Her father died when she was 12 years old; the pressures of adolescent stardom sent her to a psychiatrist at the age of 18; she was married five times; she was frequently ill; her singing voice faltered, and she suffered from the effects of drugs she once said were prescribed either to invigorate or tranquilize her.

She came here at the end of last year to play a cabaret in another of the "comeback" performances that dotted her last 15 years.

Three months ago she married Mickey Deans, a discotheque manager. It was Mr. Deans, her fifth husband, who found Miss Garland dead on the bathroom floor in their home in the Belgravia district.

Also surviving are three children, Liza Minnelli, the singer and actress, and Lorna and Joseph Luft.

Funeral arrangements were incomplete tonight.

Moved by Compulsion

Judy Garland's career was marked by a compulsive quality that displayed itself even during her first performance at the age of 30 months at the New Grand Theater in Grand Rapids, Minn. Here, the story is told, Frances Gumm--both her parents were vaudeville players--sang "Jingle Bells" on a Christmas program. She responded so favorably to the footlights that her father was forced to remove her after she had repeated the song seven times.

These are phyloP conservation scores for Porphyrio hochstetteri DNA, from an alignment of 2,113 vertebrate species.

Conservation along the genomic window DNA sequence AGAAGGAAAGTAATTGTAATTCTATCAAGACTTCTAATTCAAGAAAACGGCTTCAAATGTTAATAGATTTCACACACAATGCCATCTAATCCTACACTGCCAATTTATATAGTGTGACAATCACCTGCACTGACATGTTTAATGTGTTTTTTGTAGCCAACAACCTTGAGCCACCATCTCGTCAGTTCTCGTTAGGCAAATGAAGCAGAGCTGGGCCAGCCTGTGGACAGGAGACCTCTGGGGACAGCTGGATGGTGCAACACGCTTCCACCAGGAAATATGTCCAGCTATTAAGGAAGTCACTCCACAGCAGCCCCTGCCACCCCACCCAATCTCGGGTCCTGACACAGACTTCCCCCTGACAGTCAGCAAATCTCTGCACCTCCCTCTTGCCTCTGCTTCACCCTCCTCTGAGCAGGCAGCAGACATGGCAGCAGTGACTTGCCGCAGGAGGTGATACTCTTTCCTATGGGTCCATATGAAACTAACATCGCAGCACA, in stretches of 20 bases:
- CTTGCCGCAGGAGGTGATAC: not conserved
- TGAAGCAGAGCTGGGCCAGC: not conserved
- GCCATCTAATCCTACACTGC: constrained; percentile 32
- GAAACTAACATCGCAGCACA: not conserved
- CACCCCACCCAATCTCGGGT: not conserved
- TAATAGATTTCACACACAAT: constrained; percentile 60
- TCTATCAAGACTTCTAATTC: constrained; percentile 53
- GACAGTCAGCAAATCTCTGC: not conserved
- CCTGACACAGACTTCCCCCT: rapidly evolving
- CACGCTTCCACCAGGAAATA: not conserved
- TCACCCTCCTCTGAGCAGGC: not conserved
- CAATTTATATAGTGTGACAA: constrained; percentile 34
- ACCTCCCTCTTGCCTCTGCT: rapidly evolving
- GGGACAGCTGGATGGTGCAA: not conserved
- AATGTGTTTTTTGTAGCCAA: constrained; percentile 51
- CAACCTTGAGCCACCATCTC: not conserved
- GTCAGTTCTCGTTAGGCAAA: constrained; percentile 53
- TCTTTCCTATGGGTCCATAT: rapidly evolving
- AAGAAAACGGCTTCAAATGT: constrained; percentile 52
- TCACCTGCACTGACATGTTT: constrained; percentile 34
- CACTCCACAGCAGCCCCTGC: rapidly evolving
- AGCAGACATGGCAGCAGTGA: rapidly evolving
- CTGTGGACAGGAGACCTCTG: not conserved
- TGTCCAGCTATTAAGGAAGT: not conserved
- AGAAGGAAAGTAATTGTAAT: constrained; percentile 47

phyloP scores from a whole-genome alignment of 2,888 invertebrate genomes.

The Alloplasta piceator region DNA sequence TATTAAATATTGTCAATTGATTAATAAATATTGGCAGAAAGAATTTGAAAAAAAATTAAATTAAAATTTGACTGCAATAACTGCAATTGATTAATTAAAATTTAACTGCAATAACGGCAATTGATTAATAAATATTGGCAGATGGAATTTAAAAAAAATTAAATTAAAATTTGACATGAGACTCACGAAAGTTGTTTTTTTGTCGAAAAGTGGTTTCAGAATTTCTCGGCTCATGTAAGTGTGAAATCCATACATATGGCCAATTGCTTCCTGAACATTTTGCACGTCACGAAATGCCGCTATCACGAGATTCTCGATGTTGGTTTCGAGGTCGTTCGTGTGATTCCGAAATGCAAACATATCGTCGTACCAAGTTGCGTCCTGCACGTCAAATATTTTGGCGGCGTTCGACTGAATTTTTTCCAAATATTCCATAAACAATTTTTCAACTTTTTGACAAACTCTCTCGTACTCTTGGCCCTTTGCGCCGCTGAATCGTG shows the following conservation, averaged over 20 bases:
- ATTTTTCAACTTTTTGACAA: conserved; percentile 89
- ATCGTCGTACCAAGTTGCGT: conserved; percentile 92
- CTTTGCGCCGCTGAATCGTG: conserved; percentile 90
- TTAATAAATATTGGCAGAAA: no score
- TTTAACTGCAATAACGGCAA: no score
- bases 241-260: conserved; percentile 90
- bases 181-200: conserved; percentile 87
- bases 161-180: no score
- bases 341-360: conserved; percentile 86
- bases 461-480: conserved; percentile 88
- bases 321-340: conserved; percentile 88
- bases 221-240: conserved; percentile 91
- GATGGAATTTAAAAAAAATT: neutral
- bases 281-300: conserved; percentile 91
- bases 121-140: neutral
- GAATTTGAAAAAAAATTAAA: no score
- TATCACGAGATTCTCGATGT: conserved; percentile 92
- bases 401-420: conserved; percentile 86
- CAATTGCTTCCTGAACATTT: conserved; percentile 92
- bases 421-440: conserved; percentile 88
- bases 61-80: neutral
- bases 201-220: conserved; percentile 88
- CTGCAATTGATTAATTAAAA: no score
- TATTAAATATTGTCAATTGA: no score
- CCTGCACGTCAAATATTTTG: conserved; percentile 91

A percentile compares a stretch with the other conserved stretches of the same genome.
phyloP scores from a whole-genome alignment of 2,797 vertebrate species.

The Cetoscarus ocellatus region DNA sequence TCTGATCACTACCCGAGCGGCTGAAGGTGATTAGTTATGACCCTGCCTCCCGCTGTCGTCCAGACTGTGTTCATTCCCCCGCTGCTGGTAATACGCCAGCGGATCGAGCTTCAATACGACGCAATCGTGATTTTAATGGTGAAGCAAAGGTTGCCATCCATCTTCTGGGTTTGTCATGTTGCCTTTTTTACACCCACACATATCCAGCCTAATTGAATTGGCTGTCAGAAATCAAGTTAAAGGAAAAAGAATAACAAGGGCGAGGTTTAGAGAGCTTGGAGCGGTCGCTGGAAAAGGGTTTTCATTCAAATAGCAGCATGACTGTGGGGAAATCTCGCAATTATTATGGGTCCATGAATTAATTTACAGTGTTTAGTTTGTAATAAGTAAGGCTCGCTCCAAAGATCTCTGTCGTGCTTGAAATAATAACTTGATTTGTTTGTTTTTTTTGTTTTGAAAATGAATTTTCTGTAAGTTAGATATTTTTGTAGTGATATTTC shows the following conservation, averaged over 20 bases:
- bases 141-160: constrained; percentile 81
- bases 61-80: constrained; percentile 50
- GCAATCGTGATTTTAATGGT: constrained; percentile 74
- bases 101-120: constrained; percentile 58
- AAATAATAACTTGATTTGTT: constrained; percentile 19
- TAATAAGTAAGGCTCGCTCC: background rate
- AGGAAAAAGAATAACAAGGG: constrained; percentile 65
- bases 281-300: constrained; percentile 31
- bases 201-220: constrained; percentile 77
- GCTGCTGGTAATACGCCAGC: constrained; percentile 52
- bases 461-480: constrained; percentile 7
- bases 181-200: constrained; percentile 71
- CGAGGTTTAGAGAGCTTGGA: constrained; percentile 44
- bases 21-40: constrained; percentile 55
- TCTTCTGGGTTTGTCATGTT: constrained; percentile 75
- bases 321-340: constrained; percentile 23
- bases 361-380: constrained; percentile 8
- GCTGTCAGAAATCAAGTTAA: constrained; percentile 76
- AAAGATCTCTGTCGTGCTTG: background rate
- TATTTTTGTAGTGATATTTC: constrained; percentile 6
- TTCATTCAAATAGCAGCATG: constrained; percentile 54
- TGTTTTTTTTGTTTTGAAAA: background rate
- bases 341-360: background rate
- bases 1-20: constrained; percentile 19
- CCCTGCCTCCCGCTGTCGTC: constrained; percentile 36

The other side of the compulsively vibrant, exhausting performances that were her stage hallmark was a seemingly unquenchable need for her audiences to respond with acclaim and affection. And often they did, screaming, "We love you, Judy--we love you."

She made more than 35 films, once set a New York vaudeville record with an engagement of 19 weeks and 184 performances, cut numerous records and in recent years made frequent television appearances.